Sunday, October 1, 2017

Cats in Art: Hydrangeas (Steer)

From my continuing weekly Sunday series of cats in art.  Having moved on from Stefano Zuffi's marvelous work, The Cat in ArtI am now using some ideas from Caroline Bugler's equally impressive book, The Cat/3500 Years of the Cat in Art.  You really should check out and/or own both of these wonderful works, easily available on Amazon or eBay (and I have no financial interest).

Image credit The Athenaeum, Hydrangeas, Philip Wilson Steer, 1901, oil on canvas, 33" x 44", held by The Fitzwilliam Museum, Cambridge, UK.

And the kitty close-up:

Bugler's analysis of this painting:

In a light-filled, chintzy interior an elegantly clad woman plays with her cat, teasing it with a string of pearls.  It would be hard to imagine a more English scene, although Steer was responding to the very un-English lessons of French Impressionism....Decorum reigns supreme in this delightfully traditional picture, which conveys an untroubled vision of an Edwardian world in which there is no hint of discord.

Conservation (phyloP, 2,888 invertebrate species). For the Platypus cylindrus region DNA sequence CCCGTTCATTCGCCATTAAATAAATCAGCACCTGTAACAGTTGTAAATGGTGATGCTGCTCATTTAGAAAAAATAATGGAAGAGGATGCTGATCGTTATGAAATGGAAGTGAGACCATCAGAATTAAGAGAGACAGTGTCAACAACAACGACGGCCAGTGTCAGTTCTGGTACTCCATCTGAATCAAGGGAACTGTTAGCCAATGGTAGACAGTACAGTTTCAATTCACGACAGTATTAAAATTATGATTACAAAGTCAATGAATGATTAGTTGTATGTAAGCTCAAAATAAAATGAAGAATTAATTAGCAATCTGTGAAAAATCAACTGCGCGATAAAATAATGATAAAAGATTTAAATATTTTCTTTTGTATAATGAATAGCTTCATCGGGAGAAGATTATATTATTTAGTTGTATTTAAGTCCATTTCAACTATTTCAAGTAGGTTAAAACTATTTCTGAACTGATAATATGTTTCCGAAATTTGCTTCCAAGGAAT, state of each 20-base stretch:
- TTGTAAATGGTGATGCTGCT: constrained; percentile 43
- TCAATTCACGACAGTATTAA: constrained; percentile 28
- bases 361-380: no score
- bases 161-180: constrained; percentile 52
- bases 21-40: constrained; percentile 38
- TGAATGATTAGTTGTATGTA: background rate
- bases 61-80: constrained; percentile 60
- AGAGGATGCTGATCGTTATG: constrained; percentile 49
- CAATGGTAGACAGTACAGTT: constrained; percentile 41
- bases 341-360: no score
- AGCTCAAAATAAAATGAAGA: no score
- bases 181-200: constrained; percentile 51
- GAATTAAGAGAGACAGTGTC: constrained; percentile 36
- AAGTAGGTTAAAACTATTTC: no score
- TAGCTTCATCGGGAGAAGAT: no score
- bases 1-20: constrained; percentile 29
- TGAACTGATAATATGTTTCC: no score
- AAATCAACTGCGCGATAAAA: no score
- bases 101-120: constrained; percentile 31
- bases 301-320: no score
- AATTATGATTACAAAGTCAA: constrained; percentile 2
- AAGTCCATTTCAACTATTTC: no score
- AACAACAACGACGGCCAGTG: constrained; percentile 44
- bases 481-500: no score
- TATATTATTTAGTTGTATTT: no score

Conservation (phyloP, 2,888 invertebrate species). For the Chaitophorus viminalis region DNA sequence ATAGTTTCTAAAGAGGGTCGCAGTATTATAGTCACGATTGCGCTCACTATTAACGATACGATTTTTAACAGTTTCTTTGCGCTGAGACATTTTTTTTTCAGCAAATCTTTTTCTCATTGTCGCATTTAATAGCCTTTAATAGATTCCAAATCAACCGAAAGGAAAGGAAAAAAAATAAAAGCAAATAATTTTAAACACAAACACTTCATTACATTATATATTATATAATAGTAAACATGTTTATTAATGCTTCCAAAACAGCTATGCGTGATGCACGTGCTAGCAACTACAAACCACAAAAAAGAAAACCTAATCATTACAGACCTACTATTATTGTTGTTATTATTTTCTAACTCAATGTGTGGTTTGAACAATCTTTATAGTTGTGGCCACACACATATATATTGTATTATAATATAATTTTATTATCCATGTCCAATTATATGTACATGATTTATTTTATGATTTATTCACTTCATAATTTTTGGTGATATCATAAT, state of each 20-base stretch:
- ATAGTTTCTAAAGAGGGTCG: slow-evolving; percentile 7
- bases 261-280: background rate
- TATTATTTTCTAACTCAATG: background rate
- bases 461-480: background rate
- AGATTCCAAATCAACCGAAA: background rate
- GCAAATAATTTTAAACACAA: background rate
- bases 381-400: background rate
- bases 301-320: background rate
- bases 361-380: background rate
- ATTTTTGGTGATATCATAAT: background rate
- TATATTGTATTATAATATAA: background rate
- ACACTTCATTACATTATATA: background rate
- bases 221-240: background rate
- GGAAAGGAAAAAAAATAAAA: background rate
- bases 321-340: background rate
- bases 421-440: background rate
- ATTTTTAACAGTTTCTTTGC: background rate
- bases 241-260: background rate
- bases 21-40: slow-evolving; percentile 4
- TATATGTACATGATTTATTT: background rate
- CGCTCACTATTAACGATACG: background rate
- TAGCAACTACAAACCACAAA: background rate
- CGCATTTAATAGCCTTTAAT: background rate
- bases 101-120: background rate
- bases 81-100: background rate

My thoughts?  Mr. Steer rendered the cat very well--I assume he must have been a cat "owner."  He nailed that quality of a cat being totally powerless to resist dangling objects.  The woman seems happy; I totally agree with Bugler that this is a tranquil, non-troubling that we certainly need to immerse ourselves in these days, what with all the political discord roiling around us.

Sometimes it all seems just too much, and relaxing with this particular 100+ year old painting--and with cats in art in general--has vast therapeutic powers.  Never underestimate the power of a kitty.

[Gary note: With my Cats in Arts posts, I encourage you to scope out the art appreciation site Artsy (I have no financial interest in the site, I just like it), where you can explore many aspects of the world of art.  You'll certainly be entertained and enlightened!]

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